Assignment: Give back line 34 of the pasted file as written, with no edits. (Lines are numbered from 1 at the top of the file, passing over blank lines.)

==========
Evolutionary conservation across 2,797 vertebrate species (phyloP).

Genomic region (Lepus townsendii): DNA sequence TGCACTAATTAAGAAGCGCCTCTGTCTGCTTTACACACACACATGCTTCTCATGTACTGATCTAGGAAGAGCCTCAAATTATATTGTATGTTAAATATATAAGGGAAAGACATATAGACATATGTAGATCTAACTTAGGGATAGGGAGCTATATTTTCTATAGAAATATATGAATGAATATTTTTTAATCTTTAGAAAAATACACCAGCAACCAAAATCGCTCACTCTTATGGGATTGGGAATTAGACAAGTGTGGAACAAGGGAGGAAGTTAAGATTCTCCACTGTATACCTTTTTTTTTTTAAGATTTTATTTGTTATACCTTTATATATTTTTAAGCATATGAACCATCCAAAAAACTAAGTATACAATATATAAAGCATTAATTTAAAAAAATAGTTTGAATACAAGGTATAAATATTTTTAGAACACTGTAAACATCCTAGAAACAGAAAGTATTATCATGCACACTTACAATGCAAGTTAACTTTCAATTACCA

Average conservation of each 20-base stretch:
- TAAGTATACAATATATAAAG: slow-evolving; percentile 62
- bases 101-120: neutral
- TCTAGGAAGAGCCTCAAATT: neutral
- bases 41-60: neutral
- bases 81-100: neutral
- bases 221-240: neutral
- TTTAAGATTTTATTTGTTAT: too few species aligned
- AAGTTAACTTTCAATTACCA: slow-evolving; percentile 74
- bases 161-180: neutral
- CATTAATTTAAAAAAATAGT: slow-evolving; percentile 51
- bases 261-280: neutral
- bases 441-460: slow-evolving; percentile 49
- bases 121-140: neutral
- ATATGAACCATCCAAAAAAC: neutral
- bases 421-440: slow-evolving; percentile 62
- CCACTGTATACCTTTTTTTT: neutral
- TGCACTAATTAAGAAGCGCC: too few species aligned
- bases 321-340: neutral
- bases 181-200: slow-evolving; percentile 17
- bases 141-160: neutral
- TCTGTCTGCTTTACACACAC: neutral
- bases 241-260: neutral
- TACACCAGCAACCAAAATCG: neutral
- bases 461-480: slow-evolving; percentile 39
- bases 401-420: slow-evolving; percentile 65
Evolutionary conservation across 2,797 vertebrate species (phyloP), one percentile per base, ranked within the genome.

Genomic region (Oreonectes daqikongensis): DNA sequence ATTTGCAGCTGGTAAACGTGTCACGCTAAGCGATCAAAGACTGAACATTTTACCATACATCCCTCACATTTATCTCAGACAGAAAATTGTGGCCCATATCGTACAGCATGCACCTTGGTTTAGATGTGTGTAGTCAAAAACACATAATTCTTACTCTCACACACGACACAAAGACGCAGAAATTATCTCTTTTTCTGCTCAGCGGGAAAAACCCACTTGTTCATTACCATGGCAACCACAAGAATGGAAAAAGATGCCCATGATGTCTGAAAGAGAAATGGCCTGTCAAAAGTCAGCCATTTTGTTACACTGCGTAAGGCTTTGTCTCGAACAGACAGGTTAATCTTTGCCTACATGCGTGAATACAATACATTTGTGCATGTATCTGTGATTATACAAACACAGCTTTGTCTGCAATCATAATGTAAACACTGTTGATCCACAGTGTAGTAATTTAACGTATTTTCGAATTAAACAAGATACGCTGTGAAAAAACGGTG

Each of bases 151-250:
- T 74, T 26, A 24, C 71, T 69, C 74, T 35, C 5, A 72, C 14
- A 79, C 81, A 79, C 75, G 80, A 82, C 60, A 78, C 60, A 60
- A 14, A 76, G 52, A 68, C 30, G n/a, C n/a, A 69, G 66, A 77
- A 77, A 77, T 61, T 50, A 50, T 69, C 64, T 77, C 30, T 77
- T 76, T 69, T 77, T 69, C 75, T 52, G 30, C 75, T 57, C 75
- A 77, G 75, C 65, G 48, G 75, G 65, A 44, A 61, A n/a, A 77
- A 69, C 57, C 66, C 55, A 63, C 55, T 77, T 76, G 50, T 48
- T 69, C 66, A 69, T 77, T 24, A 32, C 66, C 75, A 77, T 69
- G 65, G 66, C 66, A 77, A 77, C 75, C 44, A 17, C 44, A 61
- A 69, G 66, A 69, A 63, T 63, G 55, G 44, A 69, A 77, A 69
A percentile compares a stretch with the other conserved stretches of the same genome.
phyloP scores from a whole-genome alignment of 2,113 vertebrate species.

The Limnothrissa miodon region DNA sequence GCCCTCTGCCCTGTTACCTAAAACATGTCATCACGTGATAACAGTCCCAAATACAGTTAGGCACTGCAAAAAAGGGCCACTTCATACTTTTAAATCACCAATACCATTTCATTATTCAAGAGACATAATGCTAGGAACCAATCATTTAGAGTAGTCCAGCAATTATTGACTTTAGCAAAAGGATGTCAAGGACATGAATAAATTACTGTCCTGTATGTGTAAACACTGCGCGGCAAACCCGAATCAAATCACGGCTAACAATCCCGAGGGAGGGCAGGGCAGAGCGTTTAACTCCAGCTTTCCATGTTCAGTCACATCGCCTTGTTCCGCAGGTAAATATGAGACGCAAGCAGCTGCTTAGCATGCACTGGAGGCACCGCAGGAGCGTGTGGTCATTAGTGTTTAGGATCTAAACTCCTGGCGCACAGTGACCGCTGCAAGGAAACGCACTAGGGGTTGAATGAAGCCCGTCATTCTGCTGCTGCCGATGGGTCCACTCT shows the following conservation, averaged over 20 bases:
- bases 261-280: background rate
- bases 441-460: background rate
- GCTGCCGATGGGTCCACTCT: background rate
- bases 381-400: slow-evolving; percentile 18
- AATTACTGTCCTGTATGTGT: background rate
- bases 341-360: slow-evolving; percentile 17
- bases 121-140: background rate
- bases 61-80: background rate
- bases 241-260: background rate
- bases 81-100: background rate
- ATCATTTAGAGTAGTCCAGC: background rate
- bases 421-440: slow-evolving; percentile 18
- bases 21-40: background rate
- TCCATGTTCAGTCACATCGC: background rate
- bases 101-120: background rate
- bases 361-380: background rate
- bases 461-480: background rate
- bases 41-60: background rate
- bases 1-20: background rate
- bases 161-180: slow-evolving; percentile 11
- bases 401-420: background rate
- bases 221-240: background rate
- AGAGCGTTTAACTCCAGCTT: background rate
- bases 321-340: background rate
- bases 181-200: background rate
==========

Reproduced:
- A 14, A 76, G 52, A 68, C 30, G n/a, C n/a, A 69, G 66, A 77